Patrick Mahomes of the Kansas City Chiefs dons a mask on the sideline earlier this season.

'We expect this to get harder.' For the NFL, it's Super Bowl or bust as the pandemic rages

Updated 1701 GMT (0101 HKT) November 15, 2020

(CNN)The Super Bowl, the crown jewel of American sports, is scheduled for the first Sunday in February at Raymond James Stadium in Florida at a time when total US deaths from the coronavirus are projected to be nearly 400,000 -- about six times the venue's seating capacity.

"Our objective is for all teams to safely and responsibly complete the regular season within our 17-week schedule -- and have a full postseason, culminating with the Super Bowl with fans in the stands on February 7th in Tampa," NFL Commissioner Roger Goodell said last week as the league embarked on the second half of the season.
"We are committed to completing the season as scheduled."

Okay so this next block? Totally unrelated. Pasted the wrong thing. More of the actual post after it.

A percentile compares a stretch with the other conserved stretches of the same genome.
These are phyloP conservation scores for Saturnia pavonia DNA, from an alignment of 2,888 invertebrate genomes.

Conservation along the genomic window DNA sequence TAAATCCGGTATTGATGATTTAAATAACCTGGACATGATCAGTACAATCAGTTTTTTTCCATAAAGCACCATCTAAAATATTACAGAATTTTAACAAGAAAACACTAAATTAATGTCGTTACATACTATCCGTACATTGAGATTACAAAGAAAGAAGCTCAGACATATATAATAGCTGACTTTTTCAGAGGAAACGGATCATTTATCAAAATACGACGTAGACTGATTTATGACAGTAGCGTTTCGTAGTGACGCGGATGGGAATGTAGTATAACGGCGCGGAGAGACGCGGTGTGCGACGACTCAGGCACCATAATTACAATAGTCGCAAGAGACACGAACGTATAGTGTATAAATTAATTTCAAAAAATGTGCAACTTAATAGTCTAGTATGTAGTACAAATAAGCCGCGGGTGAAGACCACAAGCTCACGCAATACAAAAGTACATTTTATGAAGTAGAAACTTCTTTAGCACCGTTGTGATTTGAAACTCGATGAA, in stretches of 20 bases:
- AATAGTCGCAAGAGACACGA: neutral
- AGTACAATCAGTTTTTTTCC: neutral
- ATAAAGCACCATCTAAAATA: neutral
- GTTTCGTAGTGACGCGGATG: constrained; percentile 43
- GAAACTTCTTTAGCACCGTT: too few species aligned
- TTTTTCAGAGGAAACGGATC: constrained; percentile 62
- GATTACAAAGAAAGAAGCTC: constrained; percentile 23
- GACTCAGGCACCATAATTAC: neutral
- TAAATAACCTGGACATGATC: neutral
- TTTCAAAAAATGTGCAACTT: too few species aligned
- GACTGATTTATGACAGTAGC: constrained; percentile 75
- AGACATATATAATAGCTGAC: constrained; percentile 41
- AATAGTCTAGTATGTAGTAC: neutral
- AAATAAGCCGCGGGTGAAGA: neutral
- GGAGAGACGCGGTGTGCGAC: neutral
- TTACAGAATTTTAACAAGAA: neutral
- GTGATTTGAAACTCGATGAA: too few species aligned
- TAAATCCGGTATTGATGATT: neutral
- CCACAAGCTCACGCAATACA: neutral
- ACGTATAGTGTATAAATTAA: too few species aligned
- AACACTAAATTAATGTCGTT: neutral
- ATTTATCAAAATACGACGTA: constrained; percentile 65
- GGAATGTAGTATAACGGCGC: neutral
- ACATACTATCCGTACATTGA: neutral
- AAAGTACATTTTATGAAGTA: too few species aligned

It's a tall order, as coronavirus infections and deaths surge across the country in a fall and winter wave that Americans have expected for months. Largely praised for its stringent pandemic protocols, the NFL has reached a crucial point in its quest to become the nation's first major sport to play a full and mostly uninterrupted season during the health crisis.
"Getting to the Super Bowl, it's completely possible," said Tara Kirk Sell, a senior scholar at the Johns Hopkins Center for Health Security. "It really depends on both your tolerance for risk and tolerance for having cases. And if you really don't care about having too many cases, then there's really no problem, right? I do think the league has done a lot of good things to reduce risk. The question is: Is that enough? And it's going to get so much harder going forward."

'Much more work to be done'

New England Patriots quarterback Cam Newton tested positive for coronavirus.